Enhancing Patient Safety: An Insight into Medical Device Servicing Standards  

Wes Bonebright has over two decades of experience in the medical device servicing industry. As an engineer, Bonebright knows that medical imaging devices are highly complex pieces of capital equipment, and even small repairs require extensive expertise and oversight. And with experience in both Independent Service Organizations (ISOs) and Original Equipment Manufacturers (OEMs), he saw firsthand the disparities in training requirements between the two.  

Unlike OEMs, non-manufacturer ISOs are unregulated by the U.S. Food & Drug Administration (FDA) and largely escape any oversight or accountability. Little is known about how many ISOs are operating or what experience or qualifications ISO servicers typically have. Even the FDA has noted that the precise number of entities that perform servicing of medical devices in the U.S. is not known.

By sharing his own service engineering story, Bonebright sheds light on the vital role played by OEMs in ensuring the reliability and quality of medical device servicing and emphasizes the need for the FDA to enforce uniform standards for servicing regulated medical devices.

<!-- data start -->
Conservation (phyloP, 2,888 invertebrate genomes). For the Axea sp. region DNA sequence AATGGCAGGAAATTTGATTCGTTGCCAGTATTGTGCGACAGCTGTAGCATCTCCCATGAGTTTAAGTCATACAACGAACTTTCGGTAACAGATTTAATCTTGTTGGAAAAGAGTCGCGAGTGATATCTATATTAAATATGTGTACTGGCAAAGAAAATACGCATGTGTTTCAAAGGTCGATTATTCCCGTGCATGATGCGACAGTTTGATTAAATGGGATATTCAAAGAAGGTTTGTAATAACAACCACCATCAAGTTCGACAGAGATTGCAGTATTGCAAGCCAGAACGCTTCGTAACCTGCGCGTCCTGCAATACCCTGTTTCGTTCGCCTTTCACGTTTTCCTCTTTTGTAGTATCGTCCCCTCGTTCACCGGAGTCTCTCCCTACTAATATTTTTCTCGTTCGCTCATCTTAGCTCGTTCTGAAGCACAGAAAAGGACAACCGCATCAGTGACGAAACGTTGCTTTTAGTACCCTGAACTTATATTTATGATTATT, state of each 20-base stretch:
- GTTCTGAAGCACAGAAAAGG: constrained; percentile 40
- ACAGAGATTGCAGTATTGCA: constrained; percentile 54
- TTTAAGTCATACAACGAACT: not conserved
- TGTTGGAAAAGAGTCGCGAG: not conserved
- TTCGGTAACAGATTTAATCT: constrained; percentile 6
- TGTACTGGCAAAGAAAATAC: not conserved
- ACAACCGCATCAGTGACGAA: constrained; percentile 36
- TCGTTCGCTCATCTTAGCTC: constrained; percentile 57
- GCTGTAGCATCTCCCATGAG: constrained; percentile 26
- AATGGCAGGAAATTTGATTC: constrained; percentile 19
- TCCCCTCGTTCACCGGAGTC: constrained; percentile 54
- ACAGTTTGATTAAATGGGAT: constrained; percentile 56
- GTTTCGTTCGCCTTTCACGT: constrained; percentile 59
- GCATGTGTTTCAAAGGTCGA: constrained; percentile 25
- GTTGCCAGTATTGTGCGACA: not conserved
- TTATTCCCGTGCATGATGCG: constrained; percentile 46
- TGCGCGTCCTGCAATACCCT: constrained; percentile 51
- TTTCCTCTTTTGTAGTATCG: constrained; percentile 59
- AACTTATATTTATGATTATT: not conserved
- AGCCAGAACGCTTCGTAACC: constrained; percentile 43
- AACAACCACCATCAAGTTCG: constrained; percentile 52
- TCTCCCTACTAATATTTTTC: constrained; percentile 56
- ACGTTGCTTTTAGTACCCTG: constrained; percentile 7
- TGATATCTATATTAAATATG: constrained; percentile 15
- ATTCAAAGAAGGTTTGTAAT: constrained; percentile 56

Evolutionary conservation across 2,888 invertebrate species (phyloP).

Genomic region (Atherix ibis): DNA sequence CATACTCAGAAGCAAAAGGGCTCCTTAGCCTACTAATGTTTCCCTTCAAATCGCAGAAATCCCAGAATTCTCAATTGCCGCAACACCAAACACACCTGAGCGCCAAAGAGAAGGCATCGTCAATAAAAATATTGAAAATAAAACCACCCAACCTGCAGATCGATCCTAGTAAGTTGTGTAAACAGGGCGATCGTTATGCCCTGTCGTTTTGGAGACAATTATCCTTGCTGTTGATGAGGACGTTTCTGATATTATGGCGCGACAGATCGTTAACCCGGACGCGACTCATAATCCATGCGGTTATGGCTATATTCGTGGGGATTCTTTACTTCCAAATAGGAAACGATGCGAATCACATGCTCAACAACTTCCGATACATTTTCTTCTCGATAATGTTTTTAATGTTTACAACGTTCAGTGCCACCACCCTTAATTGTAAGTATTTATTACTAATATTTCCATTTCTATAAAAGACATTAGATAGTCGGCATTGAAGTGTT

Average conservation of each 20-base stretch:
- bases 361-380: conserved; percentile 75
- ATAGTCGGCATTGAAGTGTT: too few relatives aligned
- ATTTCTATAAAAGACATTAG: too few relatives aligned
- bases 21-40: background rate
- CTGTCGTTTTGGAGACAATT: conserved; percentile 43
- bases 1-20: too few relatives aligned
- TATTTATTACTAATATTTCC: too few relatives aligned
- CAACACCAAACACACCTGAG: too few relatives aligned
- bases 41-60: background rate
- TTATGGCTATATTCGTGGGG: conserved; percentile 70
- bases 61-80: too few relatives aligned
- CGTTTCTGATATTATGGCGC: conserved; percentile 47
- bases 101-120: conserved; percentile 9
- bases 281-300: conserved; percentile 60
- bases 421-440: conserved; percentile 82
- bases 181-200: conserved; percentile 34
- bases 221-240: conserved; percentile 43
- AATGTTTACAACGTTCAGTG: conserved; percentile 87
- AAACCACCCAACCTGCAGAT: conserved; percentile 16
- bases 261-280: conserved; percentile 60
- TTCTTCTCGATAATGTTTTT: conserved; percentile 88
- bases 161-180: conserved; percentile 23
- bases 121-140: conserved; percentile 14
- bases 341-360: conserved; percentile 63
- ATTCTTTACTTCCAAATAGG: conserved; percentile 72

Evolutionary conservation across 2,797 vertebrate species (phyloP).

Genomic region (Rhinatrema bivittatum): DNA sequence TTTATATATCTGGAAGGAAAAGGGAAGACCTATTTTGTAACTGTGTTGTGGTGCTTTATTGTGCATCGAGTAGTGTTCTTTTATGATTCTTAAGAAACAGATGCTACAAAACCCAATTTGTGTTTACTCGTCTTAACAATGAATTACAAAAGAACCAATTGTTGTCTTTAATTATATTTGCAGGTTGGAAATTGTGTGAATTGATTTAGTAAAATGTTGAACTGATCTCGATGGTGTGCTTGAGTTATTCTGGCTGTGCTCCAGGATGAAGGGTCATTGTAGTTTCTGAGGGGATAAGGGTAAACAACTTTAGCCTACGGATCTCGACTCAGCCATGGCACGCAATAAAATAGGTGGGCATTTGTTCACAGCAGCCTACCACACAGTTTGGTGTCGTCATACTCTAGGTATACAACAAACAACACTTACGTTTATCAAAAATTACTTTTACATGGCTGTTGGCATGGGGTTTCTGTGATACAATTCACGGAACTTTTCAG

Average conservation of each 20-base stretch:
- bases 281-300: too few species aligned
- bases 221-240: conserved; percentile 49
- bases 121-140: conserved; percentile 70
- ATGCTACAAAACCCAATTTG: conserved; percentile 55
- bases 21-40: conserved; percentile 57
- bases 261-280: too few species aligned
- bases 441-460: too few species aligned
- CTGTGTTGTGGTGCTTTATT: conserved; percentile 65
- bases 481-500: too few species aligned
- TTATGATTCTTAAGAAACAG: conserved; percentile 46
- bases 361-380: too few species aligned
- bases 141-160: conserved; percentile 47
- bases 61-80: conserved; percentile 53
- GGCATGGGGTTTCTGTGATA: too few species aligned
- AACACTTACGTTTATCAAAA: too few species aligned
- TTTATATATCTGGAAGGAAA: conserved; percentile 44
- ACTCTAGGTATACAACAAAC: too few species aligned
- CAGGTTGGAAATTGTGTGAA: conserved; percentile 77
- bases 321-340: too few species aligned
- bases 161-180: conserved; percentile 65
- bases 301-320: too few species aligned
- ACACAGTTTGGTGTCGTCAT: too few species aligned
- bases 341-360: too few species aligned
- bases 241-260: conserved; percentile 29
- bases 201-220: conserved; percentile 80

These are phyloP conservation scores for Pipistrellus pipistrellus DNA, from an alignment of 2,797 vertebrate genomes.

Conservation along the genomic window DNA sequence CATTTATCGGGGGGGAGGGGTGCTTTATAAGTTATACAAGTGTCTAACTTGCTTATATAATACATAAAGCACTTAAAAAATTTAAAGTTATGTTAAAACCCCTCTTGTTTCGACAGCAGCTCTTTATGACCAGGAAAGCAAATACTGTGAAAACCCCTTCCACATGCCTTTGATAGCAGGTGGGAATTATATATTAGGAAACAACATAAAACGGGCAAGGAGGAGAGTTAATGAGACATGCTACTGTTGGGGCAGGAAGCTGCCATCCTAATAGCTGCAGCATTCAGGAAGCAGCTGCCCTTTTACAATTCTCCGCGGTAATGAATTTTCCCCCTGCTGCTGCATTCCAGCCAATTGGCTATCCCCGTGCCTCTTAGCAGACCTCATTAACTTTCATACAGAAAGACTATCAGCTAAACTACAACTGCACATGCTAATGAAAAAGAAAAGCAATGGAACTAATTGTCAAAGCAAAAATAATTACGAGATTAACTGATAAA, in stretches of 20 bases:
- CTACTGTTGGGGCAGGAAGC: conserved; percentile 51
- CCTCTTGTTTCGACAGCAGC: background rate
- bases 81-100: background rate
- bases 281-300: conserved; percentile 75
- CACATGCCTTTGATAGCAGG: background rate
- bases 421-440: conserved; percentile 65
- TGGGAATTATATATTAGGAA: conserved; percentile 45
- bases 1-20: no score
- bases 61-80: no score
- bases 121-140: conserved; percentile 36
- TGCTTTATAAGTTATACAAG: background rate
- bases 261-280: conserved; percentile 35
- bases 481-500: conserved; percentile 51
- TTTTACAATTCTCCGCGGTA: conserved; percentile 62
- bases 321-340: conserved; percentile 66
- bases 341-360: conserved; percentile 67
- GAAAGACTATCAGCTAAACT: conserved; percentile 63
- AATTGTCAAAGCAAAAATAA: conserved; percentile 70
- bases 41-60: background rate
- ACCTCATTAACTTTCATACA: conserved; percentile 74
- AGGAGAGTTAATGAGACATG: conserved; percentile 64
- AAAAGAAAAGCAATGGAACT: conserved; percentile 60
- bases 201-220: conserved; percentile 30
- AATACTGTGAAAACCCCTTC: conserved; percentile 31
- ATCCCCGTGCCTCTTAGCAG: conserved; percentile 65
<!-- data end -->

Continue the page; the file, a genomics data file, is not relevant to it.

Underscoring the immense investment made by OEMs in training their service engineers, Bonebright highlights the rigorous safety training requirements, time, and resources devoted to developing the skills necessary to maintain and repair medical devices effectively:

Through our advocacy work, Right Scan Right Time (RSRT) and the Medical Imaging & Technology Alliance (MITA) are working to enhance patient safety and improve the overall quality of medical device servicing. We believe the FDA should hold all servicers to the same quality, safety and regulatory requirements, including registration, quality management system, and reporting of adverse events.

To learn more about MITA’s commitment to patient safety and accountability through medical device servicing, CLICK HERE

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